Originally from Taranaki, a troubled start to life led Ray Knight into drugs and alcohol, stints in prison and thoughts of committing suicide, he said.
"From about the age of 15 to 16 I struggled and tried to commit suicide when I was in Australia and addicted to heroin," said the now 50-year-old.
"I've given that up now after a few stints in rehab, but still struggle with alcohol, and I want to do something to raise awareness and money to maybe give to some young fellas who need help themselves.
"I need to do this - in some ways it's a bit selfish - but I'm going to get something out of helping others, and if I can prove I can do this, it shows I could do anything."
He said it was about two months ago that he woke up in the early hours of the morning and thought he had to do this.
Since then he had begun approaching local businesses for support, and had also gained the backing of drug rehabilitation provider Red Door Recovery, which had helped him overcome his own addictions.
"They have said they will help out someone in need if I complete the journey - I actually have someone very close to me who has a problem with P and they said they would go into rehab if I do this."
Red Door Recovery founder David Colling confirmed that he would provide a bed and treatment for free if a suitable candidate was found.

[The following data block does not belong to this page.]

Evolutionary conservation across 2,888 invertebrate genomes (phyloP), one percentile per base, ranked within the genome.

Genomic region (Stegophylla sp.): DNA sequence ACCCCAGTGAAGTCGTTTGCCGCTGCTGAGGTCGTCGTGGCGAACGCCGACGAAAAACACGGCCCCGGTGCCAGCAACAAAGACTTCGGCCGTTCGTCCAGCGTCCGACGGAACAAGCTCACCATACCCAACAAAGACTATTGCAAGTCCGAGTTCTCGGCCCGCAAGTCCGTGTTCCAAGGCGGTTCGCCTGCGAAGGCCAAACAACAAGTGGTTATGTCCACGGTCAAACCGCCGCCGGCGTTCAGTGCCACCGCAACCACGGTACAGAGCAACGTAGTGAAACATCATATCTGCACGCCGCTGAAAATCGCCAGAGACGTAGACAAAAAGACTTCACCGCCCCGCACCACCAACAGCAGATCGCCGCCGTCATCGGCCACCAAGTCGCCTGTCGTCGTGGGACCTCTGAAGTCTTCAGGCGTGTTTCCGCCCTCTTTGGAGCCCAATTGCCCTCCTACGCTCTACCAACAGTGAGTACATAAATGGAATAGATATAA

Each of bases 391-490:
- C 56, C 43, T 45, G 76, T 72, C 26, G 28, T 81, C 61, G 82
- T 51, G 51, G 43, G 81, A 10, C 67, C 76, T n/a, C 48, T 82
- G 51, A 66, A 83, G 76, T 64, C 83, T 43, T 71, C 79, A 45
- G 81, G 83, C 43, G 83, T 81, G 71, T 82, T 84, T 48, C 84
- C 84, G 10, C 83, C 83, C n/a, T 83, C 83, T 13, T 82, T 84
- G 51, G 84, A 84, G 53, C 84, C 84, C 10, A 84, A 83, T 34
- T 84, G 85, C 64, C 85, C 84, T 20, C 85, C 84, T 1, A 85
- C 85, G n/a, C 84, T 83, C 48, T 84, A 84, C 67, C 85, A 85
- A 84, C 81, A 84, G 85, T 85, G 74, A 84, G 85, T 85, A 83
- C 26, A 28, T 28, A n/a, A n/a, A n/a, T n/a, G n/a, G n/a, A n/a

"I have got enormous respect for Ray - I wish we could do more but we are happy to do this if someone comes forward who meets our criteria - they will need to be assessed to ensure they genuinely want to transform themselves."
Knight said he hoped businesses might also get behind his venture, maybe helping out with providing shoes, tents and sleeping bags, in return benefiting from helping a worthy cause.
Already, apparel store Taranaki Hard Core had offered to supply him with a couple of T-shirts on the proviso he stop in on the store on his way south.
The plan was to start the walk in September or October when the weather was warmer, and to journey from Cape Reinga to Bluff.
He said he would model the walk on the Netflix series The Kindness Diaries featuring Leon Logothetis who set out walking across the globe, relying on the kindness of strangers and giving back to unsuspecting good Samaritans along the way.
For young people out there who were struggling and getting involved in drugs, Knight said it just wasn't worth it from his experience.
"It's not worth losing your family - I can't go and see my family in Australia now because of what I have done and I do not want that for other people."
He said he was in the process of setting up a Givealittle page so people could donate online, and coming to the newspaper to let people know his plans was the first step.
"This is just the beginning of the journey of 1000 miles - you just have to start with the first step," he said.
Source: NZ Herald
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